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In my app I used the code below with a timer of interval equal to 1.0f/30.0f which meant that it is called 30 times per second to call incrementSpeed. I notice in the log file that the value of moduloResult is equal to '0' for a second and incrementSpeed is called 30 times every 5 seconds, but I want it to call it just 1 time for every 5 seconds.

- (void)move:(NSTimer *)theTimer {

   // ...
    CGFloat moduloResult = (float)((int)time % (int)5);
    NSLog(@"mod = %f",moduloResult);

    if (!moduloResult) {
        [self incrementspeed];
    }

   //...

}

- (void)inctime:(NSTimer*) thetimer{
    time = time + 0.10f;
    timeLabel.text = [NSString stringWithFormat:@"%0.1f", time];
}


- (void)initializeTimer:(float)intero {
    self.myTimer = [NSTimer scheduledTimerWithTimeInterval:intero target:self 
                               selector:@selector(move:) userInfo:nil repeats:YES];
}

- (void)initializeTime {
     float theInter = 1.0f/10.0f;
     self.timescore = [NSTimer scheduledTimerWithTimeInterval:theInter target:self 
                                   selector:@selector(inctime:) userInfo:nil repeats:YES];
}

-(void)incspeed{

    deno += 0.01f;
    [fadeTimer invalidate];
    self.fadeTimer = nil;
    [self settheInterval:1.0f/deno];
    [self initializeTimer:[self gettheInterval]];
    NSLog(@"deno = %f", deno);

    NSLog(@"interv = %f", theInterval);

}
share|improve this question
    
What value is time? Could we see its declaration and how you change/set it? It sounds like it gets rounded down to zero somehow. Try setting NSLogs earlier in the code too to see which value is getting zero'd out where. – Erik Dolor Mar 19 '11 at 15:53
    
the time is another NSTimer with interval 0.1f – Bobj-C Mar 19 '11 at 16:01
    
Can we see that piece of code? What does that timer do exactly, increase it by 1 every time, or by 0.1f? – Erik Dolor Mar 19 '11 at 16:02
    
see edited question – Bobj-C Mar 19 '11 at 16:13
    
more edit for better see – Bobj-C Mar 19 '11 at 16:20
up vote 1 down vote accepted

Via self.timescore, inctime: is called 10 times a second. Each time, it increments the time variable by 0.1 of a second. So the time variable is the time in seconds since the timer began, rounded to the nearest 0.1 of a second. E.g. you'd get the same if you did:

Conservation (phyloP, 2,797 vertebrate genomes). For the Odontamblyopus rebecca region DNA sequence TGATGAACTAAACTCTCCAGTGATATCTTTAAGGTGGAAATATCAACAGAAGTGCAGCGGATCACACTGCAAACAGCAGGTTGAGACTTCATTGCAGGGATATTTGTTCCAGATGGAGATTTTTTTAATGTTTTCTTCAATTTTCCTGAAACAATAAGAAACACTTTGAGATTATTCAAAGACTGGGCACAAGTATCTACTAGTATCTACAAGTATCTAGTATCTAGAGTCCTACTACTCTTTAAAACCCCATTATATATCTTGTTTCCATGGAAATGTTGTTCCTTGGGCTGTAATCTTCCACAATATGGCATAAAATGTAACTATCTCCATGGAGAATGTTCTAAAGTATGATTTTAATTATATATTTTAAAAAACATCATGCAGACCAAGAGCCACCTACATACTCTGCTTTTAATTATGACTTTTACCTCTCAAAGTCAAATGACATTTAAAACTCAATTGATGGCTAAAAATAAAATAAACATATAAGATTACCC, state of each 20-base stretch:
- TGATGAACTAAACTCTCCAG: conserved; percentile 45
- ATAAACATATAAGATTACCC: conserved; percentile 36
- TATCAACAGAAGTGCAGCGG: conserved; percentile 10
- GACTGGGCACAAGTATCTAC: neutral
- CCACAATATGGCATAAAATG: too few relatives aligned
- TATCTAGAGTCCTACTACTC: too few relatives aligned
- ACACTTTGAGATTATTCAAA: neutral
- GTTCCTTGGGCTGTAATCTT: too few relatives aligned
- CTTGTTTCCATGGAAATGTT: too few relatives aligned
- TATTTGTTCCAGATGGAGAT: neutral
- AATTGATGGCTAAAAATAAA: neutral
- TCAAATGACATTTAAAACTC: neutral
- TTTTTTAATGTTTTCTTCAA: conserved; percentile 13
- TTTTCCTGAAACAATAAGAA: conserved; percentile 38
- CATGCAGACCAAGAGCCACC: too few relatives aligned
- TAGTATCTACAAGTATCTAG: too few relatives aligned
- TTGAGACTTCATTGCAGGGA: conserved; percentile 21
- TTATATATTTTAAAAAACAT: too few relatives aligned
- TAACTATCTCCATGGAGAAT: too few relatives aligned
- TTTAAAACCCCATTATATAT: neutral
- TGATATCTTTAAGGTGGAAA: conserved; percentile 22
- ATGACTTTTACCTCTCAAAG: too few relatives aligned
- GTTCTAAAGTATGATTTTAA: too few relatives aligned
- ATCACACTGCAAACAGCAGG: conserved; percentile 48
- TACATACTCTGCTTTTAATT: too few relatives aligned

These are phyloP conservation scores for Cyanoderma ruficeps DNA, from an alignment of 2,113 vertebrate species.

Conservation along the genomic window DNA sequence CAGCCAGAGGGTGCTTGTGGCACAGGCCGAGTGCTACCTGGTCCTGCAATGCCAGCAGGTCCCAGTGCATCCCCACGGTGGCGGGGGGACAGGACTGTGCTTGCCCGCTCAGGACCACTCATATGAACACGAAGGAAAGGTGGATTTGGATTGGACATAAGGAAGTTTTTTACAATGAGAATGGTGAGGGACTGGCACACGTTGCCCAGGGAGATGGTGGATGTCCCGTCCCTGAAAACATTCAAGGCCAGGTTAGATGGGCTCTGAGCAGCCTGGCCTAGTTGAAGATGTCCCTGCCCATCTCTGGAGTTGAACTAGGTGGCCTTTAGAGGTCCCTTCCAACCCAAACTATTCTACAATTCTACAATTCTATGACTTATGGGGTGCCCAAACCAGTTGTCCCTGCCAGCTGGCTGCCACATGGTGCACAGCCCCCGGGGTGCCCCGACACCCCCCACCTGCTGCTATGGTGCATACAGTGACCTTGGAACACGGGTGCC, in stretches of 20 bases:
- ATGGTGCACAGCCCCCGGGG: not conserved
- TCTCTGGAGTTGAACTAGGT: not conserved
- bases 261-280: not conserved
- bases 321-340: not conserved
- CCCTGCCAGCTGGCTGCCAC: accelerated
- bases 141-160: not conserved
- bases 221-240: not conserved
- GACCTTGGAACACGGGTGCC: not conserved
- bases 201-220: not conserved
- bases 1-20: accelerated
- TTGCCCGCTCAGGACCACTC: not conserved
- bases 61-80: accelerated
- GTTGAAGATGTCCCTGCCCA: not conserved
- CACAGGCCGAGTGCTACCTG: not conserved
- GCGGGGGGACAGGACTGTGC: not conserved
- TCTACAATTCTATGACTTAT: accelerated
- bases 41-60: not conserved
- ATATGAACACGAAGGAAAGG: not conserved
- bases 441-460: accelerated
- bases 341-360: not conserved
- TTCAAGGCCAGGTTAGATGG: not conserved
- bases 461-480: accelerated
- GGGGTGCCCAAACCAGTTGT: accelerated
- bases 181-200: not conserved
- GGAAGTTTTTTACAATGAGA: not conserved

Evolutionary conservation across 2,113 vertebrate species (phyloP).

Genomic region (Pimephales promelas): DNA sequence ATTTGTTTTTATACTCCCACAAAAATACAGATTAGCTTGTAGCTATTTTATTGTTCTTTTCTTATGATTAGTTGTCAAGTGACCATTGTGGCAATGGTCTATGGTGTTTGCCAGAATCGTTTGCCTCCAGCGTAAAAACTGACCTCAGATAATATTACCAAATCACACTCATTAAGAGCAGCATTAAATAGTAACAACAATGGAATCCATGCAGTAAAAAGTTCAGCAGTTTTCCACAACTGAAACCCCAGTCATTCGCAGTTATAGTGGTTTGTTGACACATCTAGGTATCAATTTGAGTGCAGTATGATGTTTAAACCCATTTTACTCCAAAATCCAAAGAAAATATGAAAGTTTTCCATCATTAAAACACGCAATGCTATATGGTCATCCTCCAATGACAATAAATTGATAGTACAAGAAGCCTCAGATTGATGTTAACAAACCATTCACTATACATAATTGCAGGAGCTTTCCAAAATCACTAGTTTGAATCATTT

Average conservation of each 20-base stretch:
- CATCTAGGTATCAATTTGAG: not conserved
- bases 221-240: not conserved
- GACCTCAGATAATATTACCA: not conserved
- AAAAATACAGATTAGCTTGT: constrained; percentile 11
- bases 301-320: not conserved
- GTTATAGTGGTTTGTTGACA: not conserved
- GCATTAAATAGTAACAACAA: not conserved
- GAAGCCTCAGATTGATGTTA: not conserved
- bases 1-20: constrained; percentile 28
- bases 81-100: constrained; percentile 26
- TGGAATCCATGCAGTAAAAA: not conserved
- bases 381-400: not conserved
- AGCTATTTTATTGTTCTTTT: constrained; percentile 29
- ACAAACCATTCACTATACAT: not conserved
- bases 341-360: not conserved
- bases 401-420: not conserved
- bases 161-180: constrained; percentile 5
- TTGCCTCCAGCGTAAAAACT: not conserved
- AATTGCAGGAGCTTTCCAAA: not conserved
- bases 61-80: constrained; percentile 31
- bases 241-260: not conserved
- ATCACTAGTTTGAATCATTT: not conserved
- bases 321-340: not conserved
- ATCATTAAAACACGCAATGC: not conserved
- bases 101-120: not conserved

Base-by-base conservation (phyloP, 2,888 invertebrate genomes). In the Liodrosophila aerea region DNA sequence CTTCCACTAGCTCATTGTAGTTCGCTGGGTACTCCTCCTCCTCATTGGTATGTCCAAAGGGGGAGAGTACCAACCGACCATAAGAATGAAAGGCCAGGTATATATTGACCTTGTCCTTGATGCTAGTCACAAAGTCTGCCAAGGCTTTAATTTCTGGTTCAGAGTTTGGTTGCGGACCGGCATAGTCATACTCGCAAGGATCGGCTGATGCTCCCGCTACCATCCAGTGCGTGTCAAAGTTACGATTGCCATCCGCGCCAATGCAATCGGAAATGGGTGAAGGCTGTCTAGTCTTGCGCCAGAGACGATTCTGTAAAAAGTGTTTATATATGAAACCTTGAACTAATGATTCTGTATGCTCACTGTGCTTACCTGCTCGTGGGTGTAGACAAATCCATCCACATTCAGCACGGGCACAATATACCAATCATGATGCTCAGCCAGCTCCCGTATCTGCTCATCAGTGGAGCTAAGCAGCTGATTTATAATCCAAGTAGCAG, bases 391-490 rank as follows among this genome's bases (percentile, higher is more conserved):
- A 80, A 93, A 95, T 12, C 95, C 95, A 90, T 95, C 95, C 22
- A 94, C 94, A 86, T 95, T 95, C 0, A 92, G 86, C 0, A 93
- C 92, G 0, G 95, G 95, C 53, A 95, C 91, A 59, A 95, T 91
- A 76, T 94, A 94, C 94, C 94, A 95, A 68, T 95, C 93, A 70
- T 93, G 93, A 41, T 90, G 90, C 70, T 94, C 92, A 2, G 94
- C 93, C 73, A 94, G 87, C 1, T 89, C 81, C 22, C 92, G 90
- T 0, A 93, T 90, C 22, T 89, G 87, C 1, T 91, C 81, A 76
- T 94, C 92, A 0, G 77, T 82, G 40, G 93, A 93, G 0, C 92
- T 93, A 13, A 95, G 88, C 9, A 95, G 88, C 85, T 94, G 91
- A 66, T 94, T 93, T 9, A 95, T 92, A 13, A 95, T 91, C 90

... elsewhere ...
@property (nonatomic, assign) NSTimeInterval startTime;

- (void)initializeTime
{
    self.startTime = [NSDate timeIntervalSinceReferenceDate];
}

- (void)move:(NSTimer *)theTimer 
{
    NSTimeInterval timeSinceInitializeTimeWasCalled =
        [NSDate timeIntervalSinceReferenceData] - self.startTime;

    // round down the nearest multiple of 0.1 if necessary, e.g.
    timeSinceInitializeTimeWasCalled -=
                              fmod(timeSinceInitializeTimeWasCalled, 0.1);
}

This line:

CGFloat moduloResult = (float)((int)time % (int)5);

Is called in a method that you state is called 30 times a second. Given that it's positive, the (int)time will round 'time' down to the nearest whole number. So moduloResult will be '0' 30 times — in the period between entering the fifth second and exiting it again. What you probably want, as hinted at in the code I posted immediately above, is:

CGFloat moduloResult = fmod(time, 5.0);

And even then you don't want to compare the result directly to 0 because floating point numbers tend to round in ways so as to be non-exact. If you're calling that method 30 times a second, I instead recommend:

CGFloat moduloResult = fmod(time + 1.0 / 60, 5.0);
if(moduloResult < 1.0 / 30.0)
{
}

So you're checking whether time is within the 1/30th of a second surrounding when time mod 5 is zero.

share|improve this answer

I'm not sure I completely understand what you're trying to do, but what I can say is that timers behaviour can be a little unpredictable when you're at the edges of their precision. And you are doing just that. Here from the manual:

Because of the various input sources a typical run loop manages, the effective resolution of the time interval for a timer is limited to on the order of 50-100 milliseconds. If a timer’s firing time occurs during a long callout or while the run loop is in a mode that is not monitoring the timer, the timer does not fire until the next time the run loop checks the timer. Therefore, the actual time at which the timer fires potentially can be a significant period of time after the scheduled firing time.

So firstly, you're not going to be able to have a timer that runs every 1/30th of a second. Even 1/10th of a second, which is what you say in your code, is on the edge of what's possible.

Also note that the timer still fires, even if it's late. This could explain why you're seeing the timer fire after the time you think it should.

share|improve this answer

If you convert a float or double to a int, it removes its decimals. So time would be a whole number only. So it will always divide a whole number by 5, which means you will never have a modulo. Why did you actually convert them to ints? Try making them both a double and see if that helps. Might be mistaken, but i think it'll work.

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